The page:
Shin Splints Treatment: Lessen the Pain

Shin splints involves pain in both the interior and anterior shin muscles. This injury can come on gradually, but quickly develop into a very painful running injury. What is the best shin splints treatment method? It will take a lot of patience and care, but it is possible to get rid of shin splints if you adhere to the following tips.

Causes of Shin Splints Pain

Shin splints occur when runners incorporate increased mileage, intense speed-work, and racing into their training routines without easing into the new workload. Due to the natural inclination for runners to train harder than they should, shin splints are probably the number one injury for beginning runners who are returning to training after a long break.

The Best Shin Splints Treatment

  • RICE: The RICE method is one of the best treatment methods for running injuries, including shin splint pain. The R stands for “Rest.” Due to the fact that shin splint pain is primarily caused by overtraining, the best treatment method is probably to take a few days off from running and allow your body to heal. The next letter, I, stands for “Ice.” The best way to use ice for shin splints treatment is to freeze water in a paper cup. Once frozen, take out the block of ice and roll it over your sore shin area. Try to apply the ice for 10 minutes. The next letter, C, stands for “Compression.” After icing your shin, wrap it in a towel or ace bandage. The final letter, E, stands for “Elevation.” With your shin tightly wrapped, lie on your back and place your leg on a chair. Elevate your compressed leg for at least 10 minutes. For best results, try to use the RICE shin splints treatment method at least 2-3 times per day.

  • NSAIDs: Non-Steroidal Anti-Inflammatory Drugs (NSAIDs), including aspirin, ibuprofen, and naproxen, are a great shin splints treatment method. These drugs reduce inflammation in the shin muscle, which helps to relieve pain. Please keep in mind that you should only use NSAIDs for a maximum of two consecutive weeks because this medication can damage your kidneys if overused.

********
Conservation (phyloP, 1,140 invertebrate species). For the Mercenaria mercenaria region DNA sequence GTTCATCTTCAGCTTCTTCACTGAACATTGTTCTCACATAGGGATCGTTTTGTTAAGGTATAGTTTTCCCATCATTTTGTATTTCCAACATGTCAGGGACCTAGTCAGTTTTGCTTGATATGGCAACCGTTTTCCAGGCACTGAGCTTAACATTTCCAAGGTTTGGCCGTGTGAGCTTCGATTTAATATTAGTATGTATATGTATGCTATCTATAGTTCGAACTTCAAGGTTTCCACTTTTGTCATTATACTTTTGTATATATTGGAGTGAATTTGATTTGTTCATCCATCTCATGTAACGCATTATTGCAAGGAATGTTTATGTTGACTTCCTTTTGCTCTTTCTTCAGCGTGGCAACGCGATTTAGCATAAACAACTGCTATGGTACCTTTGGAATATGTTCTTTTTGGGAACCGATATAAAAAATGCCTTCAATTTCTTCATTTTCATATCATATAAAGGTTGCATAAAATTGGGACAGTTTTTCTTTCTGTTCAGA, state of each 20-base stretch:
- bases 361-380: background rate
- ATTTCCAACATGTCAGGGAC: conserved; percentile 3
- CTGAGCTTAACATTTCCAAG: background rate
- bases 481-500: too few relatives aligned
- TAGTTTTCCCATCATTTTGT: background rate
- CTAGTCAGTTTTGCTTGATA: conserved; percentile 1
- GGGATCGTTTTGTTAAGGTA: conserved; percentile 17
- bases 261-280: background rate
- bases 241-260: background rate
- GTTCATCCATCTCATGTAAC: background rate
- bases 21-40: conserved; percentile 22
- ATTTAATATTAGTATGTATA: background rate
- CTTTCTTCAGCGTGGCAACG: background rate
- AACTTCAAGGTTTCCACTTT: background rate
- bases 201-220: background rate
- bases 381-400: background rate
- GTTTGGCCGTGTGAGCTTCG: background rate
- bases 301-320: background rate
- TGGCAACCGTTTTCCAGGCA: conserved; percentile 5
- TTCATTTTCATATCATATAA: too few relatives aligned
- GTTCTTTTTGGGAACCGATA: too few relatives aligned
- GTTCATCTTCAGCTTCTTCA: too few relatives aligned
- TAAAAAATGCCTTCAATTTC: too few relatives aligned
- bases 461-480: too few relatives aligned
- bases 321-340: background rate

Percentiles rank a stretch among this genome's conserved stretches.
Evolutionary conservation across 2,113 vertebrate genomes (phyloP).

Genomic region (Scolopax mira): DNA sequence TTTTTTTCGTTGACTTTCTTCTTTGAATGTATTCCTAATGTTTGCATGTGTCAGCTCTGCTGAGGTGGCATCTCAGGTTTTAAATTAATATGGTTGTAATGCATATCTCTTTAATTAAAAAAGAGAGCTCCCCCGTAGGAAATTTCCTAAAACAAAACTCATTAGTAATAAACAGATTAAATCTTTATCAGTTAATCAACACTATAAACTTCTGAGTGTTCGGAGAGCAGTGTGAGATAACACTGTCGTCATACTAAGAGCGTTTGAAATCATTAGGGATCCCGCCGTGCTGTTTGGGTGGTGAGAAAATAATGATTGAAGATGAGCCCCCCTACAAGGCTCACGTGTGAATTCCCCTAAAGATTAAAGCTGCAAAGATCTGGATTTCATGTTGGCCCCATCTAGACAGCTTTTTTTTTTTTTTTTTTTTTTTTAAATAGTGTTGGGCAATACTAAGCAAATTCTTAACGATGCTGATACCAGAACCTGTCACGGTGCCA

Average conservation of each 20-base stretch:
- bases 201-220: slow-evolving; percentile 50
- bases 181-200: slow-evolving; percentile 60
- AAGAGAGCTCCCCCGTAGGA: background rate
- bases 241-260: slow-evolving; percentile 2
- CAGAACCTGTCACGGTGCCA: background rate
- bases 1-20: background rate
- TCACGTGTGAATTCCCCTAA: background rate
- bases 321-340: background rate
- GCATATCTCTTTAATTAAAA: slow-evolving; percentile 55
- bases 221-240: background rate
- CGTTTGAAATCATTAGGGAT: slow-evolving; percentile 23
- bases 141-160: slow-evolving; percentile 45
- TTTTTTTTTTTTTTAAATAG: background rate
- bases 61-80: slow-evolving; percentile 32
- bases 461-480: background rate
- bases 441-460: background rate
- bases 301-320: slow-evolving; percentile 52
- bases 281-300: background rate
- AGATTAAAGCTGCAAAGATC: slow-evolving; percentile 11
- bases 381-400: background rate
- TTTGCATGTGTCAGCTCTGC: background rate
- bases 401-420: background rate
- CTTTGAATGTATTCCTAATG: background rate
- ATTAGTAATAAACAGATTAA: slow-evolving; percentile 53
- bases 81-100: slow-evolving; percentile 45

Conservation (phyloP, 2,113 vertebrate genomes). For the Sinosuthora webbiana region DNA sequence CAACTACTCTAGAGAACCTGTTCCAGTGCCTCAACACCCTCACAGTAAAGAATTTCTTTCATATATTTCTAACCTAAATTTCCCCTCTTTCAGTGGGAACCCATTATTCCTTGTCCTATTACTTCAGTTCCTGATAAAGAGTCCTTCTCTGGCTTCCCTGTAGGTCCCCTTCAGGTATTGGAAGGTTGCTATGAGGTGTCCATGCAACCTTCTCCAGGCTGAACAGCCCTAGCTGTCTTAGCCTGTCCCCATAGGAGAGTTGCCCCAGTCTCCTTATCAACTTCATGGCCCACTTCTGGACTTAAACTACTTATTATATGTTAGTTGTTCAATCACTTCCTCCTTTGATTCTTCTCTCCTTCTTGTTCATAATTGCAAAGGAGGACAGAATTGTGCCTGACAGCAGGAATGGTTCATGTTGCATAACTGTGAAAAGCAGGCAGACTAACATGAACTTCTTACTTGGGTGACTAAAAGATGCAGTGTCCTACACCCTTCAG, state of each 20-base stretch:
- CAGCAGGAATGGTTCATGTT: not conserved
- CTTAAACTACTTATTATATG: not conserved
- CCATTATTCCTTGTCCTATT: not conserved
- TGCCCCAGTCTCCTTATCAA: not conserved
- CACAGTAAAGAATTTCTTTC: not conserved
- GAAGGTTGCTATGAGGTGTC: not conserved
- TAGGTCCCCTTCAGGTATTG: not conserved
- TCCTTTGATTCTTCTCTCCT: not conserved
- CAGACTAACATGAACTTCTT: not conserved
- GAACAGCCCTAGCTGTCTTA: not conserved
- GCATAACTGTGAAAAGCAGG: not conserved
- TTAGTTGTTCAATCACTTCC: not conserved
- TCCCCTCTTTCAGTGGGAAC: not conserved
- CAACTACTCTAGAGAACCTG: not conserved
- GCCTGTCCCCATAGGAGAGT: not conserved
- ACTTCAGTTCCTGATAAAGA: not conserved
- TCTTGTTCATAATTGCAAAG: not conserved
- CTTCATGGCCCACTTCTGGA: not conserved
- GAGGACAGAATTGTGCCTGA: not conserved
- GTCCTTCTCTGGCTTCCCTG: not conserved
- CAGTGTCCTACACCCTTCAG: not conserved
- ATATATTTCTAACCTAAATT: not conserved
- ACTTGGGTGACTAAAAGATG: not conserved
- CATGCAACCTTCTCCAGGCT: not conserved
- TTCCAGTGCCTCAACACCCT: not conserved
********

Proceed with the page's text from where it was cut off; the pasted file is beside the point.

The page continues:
• Get new shoes: One of the biggest causes for shin splint pain is running in old, worn out running shoes. Old shoes lack the stability and cushioning that help prevent shin pain. Try to buy a new pair of running shoes every 500 miles of running.

  • Stretching: Once your shin pain begins to subside, a good shin splints treatment method is to stretch the shin everyday to increase mobility and lengthen the muscle. Be very careful not to overstretch. One good way to stretch the shin is, while standing, grab the top of the foot of your affected leg as if you were trying to stretch your quad muscles. Try to pull on the top of your foot until you feel a light stretch in your shin. Hold for 30 seconds, rest, and repeat.

  • See a professional: If the above shin splints treatment methods don’t work, the only way to get rid of shin splint pain might be to see a professional sports medicine physician or a physical therapist as soon as possible. Also consider seeing a good massage therapist. Sometimes massage therapists can work wonders in loosening up tight shin muscles and nursing them back to their pre-injury condition. These health professionals can help provide the best shin splints treatment for stubborn injuries.

  • Keep a running log: One great way to prevent shin splint pain is to track your training through a detailed running log. A log is not a shin splints treatment method, but it might provide you with insights into possible training errors that caused your pain. For example, a log could let you know that you improperly increased your mileage too much right before you were injured.

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